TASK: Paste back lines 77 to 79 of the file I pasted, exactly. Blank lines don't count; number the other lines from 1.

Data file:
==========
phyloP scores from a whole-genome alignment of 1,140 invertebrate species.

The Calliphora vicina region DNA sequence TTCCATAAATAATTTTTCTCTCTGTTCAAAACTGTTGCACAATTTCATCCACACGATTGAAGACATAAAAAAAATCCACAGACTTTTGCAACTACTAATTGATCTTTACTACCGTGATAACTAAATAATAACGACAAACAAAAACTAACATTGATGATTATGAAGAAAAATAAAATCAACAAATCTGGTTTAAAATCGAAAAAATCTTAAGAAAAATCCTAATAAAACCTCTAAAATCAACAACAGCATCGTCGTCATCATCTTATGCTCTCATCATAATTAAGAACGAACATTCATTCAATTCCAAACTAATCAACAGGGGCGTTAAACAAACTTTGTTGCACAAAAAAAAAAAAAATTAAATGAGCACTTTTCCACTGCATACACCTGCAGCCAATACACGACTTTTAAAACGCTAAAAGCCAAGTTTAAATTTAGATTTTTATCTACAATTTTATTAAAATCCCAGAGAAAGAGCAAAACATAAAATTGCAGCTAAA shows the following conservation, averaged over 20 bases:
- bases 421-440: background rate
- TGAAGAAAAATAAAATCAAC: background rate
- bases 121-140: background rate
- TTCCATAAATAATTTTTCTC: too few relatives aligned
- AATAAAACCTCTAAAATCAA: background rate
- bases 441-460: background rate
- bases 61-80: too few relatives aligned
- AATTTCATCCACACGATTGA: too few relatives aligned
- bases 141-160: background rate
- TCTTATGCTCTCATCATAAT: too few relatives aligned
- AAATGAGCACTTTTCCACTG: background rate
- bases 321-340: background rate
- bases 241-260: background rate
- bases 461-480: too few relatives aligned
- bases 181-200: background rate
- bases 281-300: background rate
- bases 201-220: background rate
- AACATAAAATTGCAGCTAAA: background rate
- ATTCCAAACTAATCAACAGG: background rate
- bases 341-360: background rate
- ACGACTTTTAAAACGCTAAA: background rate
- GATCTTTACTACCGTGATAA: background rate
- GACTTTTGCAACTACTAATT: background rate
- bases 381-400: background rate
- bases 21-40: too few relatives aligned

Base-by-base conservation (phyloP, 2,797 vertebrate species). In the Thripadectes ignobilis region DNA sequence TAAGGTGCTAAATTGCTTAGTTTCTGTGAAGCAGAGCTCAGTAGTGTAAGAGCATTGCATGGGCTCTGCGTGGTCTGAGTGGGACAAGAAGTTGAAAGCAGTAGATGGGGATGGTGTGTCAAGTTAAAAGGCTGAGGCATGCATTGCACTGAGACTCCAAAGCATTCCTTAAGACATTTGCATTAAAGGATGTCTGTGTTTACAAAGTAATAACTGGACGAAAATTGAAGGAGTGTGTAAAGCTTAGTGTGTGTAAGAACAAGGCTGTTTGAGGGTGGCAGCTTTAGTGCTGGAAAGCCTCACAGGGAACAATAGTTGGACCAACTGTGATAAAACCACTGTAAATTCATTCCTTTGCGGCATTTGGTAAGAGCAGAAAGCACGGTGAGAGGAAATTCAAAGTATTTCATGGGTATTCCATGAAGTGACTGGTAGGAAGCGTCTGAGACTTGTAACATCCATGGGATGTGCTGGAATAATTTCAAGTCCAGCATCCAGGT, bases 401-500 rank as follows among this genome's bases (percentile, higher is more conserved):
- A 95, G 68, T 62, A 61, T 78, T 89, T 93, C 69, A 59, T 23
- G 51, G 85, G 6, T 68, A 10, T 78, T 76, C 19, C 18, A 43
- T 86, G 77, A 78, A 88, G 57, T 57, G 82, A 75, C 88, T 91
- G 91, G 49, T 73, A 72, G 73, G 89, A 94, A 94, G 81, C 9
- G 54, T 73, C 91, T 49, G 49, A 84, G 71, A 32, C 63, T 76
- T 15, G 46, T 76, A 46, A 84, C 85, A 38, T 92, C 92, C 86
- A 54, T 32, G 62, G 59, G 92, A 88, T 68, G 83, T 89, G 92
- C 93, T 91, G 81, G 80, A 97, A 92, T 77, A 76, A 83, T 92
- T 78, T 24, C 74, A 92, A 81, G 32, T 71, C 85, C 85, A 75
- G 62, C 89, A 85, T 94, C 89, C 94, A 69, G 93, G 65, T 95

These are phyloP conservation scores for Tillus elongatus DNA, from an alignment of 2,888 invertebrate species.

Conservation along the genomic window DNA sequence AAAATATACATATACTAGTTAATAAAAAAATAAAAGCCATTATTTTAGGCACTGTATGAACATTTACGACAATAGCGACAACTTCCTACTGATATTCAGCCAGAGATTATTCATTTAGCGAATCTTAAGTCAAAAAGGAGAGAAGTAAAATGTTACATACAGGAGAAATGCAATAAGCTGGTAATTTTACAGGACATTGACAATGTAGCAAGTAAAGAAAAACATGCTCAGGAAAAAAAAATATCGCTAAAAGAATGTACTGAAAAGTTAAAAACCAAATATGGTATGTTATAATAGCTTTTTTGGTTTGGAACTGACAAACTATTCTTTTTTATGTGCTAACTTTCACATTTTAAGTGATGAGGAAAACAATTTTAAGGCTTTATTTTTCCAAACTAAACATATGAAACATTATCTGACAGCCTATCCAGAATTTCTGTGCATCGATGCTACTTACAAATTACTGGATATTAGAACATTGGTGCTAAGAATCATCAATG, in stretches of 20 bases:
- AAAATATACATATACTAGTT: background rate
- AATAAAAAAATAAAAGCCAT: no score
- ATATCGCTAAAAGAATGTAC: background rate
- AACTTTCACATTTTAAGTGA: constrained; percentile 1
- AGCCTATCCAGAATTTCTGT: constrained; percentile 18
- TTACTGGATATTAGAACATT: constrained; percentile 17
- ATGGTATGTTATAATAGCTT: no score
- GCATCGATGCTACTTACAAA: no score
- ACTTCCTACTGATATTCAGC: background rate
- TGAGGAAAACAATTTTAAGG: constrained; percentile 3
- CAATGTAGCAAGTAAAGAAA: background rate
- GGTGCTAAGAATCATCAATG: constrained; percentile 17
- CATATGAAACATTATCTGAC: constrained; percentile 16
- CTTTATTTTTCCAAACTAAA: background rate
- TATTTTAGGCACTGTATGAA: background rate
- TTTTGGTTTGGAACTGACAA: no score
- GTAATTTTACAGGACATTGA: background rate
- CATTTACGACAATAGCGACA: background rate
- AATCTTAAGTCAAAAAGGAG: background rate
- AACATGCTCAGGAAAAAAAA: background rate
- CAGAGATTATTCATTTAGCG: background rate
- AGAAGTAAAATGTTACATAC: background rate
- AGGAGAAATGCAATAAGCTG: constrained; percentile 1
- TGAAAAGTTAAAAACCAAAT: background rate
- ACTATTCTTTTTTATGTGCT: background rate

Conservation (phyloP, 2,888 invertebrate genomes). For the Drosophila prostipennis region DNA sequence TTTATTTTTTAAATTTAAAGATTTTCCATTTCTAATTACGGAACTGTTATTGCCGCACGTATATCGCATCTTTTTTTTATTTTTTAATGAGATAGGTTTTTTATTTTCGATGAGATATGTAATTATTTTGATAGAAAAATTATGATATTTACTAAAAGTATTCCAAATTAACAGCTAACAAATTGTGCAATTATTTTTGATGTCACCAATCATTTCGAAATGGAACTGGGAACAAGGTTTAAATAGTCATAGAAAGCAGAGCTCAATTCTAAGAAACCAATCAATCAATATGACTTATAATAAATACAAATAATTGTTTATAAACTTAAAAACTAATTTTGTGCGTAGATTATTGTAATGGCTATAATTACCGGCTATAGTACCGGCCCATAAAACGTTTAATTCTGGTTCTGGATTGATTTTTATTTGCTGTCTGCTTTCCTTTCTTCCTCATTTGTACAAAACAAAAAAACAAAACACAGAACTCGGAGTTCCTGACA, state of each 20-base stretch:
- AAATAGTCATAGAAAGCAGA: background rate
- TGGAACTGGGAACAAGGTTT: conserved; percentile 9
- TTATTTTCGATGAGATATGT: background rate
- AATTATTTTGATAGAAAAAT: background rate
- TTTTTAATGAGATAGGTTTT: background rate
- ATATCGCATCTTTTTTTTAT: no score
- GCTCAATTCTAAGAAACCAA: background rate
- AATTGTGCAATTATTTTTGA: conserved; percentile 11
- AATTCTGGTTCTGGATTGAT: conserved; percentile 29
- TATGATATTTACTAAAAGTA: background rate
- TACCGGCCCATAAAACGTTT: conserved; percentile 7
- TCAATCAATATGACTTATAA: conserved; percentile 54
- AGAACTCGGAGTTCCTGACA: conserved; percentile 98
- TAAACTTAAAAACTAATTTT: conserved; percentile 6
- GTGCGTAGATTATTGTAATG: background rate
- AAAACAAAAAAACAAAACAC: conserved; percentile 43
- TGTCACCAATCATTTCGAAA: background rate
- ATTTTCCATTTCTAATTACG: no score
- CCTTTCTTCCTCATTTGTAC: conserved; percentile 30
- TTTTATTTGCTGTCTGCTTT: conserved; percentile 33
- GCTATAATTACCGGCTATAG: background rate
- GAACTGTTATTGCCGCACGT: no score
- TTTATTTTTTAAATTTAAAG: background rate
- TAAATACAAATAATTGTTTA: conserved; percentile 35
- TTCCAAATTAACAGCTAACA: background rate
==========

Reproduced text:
- TACCGGCCCATAAAACGTTT: conserved; percentile 7
- TCAATCAATATGACTTATAA: conserved; percentile 54
- AGAACTCGGAGTTCCTGACA: conserved; percentile 98